BANGLADESH: Photography students receive death threats
Students and staff of Pathshala, the South Asian Institute of Photography, told to stop violating Islamic law with their work
Tuesday, May 29, 2007
Students and staff at Pathshala, the Dhaka-based South Asian Institute of Photography, received death threats over the weekend from proponents of Islamic law in Bangladesh. The letters, sent to at least three students and 16 staff, faculty and board members, allege that the school's photographers are violating Islamic law in their work.
The letters were individually addressed and mailed to Pathshala and to students' home addresses. While it is unknown who made the threat, the author claims to be a leader of Jama'atul Mujahideen Bangladesh (JMB), an organization banned by the government and known for its militant activities. The page-long form letter, one of which was seen by AsiaMedia, outlines alleged goals of JMB and warns students and staff to stop "all kinds of photography except natural photography," "all kinds of movie [sic] and movie posters," "cultural program" and "fine arts." The author writes that addressees and their families will be killed if these activities continue.
In Islam, idolatry is forbidden and in some of the strictest traditions, representing people in a form such as photography is considered a form of idolatry or a practice which can lead to idolatry.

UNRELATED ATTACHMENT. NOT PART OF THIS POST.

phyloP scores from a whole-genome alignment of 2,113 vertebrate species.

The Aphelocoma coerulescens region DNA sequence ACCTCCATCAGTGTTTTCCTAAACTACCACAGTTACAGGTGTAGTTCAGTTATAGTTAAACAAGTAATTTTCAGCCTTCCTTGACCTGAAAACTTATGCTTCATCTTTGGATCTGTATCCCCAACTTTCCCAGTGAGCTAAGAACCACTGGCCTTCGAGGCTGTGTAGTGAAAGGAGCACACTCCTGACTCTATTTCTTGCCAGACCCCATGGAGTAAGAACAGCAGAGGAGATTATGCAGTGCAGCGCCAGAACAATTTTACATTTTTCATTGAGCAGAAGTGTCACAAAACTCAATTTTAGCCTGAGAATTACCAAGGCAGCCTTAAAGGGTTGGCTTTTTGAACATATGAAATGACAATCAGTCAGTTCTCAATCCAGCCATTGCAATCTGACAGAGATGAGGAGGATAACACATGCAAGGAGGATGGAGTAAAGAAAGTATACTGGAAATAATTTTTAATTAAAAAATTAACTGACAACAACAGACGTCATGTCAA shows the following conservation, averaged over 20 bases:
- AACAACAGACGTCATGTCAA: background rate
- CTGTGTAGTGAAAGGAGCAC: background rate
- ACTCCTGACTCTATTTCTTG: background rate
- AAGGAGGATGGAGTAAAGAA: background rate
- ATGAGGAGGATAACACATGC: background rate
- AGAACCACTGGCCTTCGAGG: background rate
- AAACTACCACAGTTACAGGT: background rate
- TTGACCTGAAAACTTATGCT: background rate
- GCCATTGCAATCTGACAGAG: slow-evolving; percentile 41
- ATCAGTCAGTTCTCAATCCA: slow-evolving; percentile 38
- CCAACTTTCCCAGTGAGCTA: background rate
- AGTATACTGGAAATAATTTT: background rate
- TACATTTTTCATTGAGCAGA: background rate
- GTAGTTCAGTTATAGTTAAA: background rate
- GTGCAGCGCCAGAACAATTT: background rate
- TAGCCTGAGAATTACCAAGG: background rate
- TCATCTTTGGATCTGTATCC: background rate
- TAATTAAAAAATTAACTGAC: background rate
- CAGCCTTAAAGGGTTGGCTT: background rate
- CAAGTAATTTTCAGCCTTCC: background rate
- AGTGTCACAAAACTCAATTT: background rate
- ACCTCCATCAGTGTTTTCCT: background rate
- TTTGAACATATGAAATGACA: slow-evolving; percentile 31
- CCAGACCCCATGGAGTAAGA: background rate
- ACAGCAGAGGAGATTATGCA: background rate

Pathshala founder and principal Shahidul Alam received initial notice of the threats from staff members. On Monday, several students emailed him to say that they too had been threatened. Alam is visiting the United States this week to give a series of talks at the University of California, Los Angeles.
Alam said he has instructed the staff of Pathshala to file a complaint, or general diary with Dhaka police, increase school security and maintain good communications. While students and staff are concerned about the threats, Alam says it is important not to panic.
"I think it is known," Alam told AsiaMedia, "that Pathshala is not an organization that caves in to external pressure."
The institution, according to Alam, is "a very progressive space" which hosts critical events that Islamists and some political groups might find objectionable. Journalists in Bangladesh are often threatened for investigative reports, particularly those about corruption, but Alam said that this particular threat appears to be "a general attack against culture."
Date Posted: 5/29/2007